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In An Age Of Universal Deceit, Telling The Truth Is A Revolutionary Act.......George Orwell

Thursday, May 29, 2014

Kansas Gas Station Forced Customer To Pay Twice

A gas station in Kansas sold $85.11 to a customer over the weekend. She paid with a MasterCard; which, she was told, was declined. So she settled the transaction with her Visa. After getting back into her vehicle, she called the bank through which her MasterCard line of credit is extended to find out why her card was declined. Imagine her surprise when she was told that the transaction was not declined at all, but approved, and had already been paid! The customer service representative told her to go back inside the gas station and request that the transaction be voided and her money credited.

The customer went back inside and told the clerk about the phone call to the bank. The clerk insisted, despite the bank's claim that the sale was approved, that the sale had been declined. The clerk also claimed that she "did not know" how to credit a transaction! The customer then requested that she call her supervisor to resolve the conflict of having been forced to pay twice. The supervisor got the number of the bank from the customer and promised to call the bank. A few minutes later, the customer called him back, and he said that he had called the bank and that he had been told that the transaction did not go through. Then, he told the customer that he would not "pay" her anything, and asked her if she "scammed money off credit cards for a living"!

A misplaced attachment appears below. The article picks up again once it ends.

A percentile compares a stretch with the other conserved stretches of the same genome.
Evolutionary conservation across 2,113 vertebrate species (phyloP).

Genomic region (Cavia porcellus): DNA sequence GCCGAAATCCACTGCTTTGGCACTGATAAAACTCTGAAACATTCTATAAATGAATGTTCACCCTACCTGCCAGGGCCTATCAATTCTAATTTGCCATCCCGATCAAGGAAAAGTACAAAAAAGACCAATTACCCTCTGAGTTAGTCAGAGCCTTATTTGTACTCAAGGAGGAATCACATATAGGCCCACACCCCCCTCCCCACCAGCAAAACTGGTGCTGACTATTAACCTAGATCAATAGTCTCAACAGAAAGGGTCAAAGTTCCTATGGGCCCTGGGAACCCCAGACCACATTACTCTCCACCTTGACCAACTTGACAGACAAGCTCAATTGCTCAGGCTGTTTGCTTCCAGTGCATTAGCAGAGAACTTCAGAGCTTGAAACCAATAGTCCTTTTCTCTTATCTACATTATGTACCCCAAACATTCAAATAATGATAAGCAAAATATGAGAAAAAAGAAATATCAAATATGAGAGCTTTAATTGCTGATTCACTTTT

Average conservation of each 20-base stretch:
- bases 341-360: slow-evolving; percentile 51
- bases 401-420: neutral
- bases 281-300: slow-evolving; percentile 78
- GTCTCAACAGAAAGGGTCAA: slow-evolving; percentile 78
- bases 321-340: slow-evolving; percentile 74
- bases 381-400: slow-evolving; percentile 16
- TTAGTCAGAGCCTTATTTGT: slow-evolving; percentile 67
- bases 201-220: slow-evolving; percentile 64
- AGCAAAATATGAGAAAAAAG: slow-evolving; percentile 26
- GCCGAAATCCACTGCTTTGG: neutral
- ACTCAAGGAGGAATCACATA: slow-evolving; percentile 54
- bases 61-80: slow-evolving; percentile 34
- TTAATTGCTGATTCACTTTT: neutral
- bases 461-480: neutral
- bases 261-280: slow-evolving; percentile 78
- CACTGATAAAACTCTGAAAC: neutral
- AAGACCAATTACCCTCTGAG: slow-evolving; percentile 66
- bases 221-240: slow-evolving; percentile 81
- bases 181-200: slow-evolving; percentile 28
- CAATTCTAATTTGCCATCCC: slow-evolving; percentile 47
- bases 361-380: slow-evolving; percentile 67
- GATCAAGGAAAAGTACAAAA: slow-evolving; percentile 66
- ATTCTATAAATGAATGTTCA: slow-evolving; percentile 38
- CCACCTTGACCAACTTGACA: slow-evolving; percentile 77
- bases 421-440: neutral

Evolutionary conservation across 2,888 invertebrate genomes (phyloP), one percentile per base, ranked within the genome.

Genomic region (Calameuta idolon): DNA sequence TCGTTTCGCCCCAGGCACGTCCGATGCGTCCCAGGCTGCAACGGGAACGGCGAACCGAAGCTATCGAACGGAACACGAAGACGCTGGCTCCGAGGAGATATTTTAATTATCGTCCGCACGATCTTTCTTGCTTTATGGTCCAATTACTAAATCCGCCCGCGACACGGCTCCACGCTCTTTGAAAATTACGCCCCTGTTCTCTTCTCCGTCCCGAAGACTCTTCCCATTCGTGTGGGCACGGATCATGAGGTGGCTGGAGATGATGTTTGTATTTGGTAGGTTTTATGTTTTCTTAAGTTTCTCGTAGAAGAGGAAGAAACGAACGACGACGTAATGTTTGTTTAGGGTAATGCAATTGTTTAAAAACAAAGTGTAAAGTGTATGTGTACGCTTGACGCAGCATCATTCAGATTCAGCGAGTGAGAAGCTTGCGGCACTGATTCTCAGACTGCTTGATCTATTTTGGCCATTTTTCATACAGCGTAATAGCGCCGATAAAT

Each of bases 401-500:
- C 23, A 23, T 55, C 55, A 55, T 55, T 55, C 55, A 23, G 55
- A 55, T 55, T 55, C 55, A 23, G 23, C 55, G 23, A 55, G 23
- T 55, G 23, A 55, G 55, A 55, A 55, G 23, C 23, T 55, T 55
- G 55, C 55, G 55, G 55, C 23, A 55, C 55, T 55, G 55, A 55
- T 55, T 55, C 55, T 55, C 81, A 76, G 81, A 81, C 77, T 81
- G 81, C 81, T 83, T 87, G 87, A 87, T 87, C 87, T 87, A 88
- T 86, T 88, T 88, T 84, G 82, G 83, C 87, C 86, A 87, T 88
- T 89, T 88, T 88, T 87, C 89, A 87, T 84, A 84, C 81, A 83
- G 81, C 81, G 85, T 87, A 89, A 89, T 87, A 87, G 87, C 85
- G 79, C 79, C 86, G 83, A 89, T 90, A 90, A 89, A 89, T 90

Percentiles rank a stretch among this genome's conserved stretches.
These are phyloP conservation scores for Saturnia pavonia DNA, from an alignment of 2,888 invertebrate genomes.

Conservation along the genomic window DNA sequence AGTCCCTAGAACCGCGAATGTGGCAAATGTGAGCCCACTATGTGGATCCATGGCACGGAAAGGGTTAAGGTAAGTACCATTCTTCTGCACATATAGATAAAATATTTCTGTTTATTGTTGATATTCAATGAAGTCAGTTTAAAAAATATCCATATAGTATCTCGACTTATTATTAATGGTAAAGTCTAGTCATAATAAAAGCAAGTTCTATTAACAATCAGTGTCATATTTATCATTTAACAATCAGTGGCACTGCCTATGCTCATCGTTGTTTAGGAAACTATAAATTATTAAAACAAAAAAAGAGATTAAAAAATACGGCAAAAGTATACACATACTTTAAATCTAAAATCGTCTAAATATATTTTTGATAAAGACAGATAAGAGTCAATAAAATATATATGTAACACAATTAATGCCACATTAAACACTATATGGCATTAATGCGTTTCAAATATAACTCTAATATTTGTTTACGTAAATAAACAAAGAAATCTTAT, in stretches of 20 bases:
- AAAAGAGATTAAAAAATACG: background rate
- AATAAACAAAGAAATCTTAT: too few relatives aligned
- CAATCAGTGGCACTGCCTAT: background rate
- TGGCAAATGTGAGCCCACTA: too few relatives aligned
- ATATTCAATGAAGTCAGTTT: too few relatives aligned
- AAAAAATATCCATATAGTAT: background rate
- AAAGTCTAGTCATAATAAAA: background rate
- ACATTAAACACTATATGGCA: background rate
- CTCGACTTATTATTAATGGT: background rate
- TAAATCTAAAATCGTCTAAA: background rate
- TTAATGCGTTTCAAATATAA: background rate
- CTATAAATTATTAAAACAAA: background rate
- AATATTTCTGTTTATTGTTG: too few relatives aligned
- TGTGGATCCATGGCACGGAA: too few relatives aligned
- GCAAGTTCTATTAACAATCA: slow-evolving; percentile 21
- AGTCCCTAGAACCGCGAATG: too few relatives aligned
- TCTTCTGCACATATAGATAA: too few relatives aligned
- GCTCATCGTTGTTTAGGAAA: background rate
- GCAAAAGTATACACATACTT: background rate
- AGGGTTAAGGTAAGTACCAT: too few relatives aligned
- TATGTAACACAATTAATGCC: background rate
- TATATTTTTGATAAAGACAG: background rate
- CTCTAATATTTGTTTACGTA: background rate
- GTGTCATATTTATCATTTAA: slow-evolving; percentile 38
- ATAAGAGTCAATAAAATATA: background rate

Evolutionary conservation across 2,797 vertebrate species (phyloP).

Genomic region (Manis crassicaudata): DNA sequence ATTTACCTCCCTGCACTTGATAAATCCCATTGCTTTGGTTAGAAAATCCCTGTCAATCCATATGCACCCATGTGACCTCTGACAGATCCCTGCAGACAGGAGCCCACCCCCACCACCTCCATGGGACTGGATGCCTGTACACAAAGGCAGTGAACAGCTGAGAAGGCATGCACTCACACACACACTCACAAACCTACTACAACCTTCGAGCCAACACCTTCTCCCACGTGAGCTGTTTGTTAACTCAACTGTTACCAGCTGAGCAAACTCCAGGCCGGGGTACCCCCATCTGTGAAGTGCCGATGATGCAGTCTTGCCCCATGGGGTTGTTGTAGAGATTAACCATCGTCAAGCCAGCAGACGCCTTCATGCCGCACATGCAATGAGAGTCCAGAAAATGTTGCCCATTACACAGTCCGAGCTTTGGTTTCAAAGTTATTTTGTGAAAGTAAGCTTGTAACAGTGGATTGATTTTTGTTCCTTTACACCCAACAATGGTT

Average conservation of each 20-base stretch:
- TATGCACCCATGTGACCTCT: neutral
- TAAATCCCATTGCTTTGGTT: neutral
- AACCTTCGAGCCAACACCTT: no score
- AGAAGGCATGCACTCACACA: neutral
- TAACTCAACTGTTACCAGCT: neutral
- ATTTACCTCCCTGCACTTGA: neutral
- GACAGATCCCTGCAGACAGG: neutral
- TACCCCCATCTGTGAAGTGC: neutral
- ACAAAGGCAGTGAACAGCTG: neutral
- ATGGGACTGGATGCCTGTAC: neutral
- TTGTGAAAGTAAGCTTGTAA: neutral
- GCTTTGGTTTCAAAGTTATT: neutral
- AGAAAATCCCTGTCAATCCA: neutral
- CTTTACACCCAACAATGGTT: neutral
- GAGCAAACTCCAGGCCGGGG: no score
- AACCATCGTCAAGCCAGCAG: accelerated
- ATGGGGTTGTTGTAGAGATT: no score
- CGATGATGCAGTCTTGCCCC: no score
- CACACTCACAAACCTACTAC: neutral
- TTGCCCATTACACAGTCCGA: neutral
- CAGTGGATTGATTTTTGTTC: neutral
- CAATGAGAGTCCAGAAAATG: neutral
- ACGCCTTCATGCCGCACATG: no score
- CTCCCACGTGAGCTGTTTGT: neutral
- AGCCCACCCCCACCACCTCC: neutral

Meanwhile, back at the bank, the customer was later told that the supervisor had never called. this writing, it quite looks as if he lied. A customer was forced to pay twice for her a purchase of $85.11, and then accused of "scamming credit cards for a living". This city in Kansas prides itself on being a quaint small town with a friendly atmosphere, by the way. An accusation of theft to an honest person certainly does not qualify as "friendly", and the whole interaction, from an approved purchase being reported as declined, and twice as much money extorted as was actually owed very much reeks of credit card fraud and possibly of identity theft.

The FBI has a special unit to assist victims of credit card fraud and identity theft; the link is here: In addition, the Federal Trade Commission keeps a record of each and every complaint received. While it does not get involved in conflict resolution, it watches for patterns of practices, such as telling customers that approved credit cards have been declined and double billing and double charging customers. This could easily have been a deliberate attempt to scan as many credit cards, for information on magnetic strips, as possible, during a day's time.

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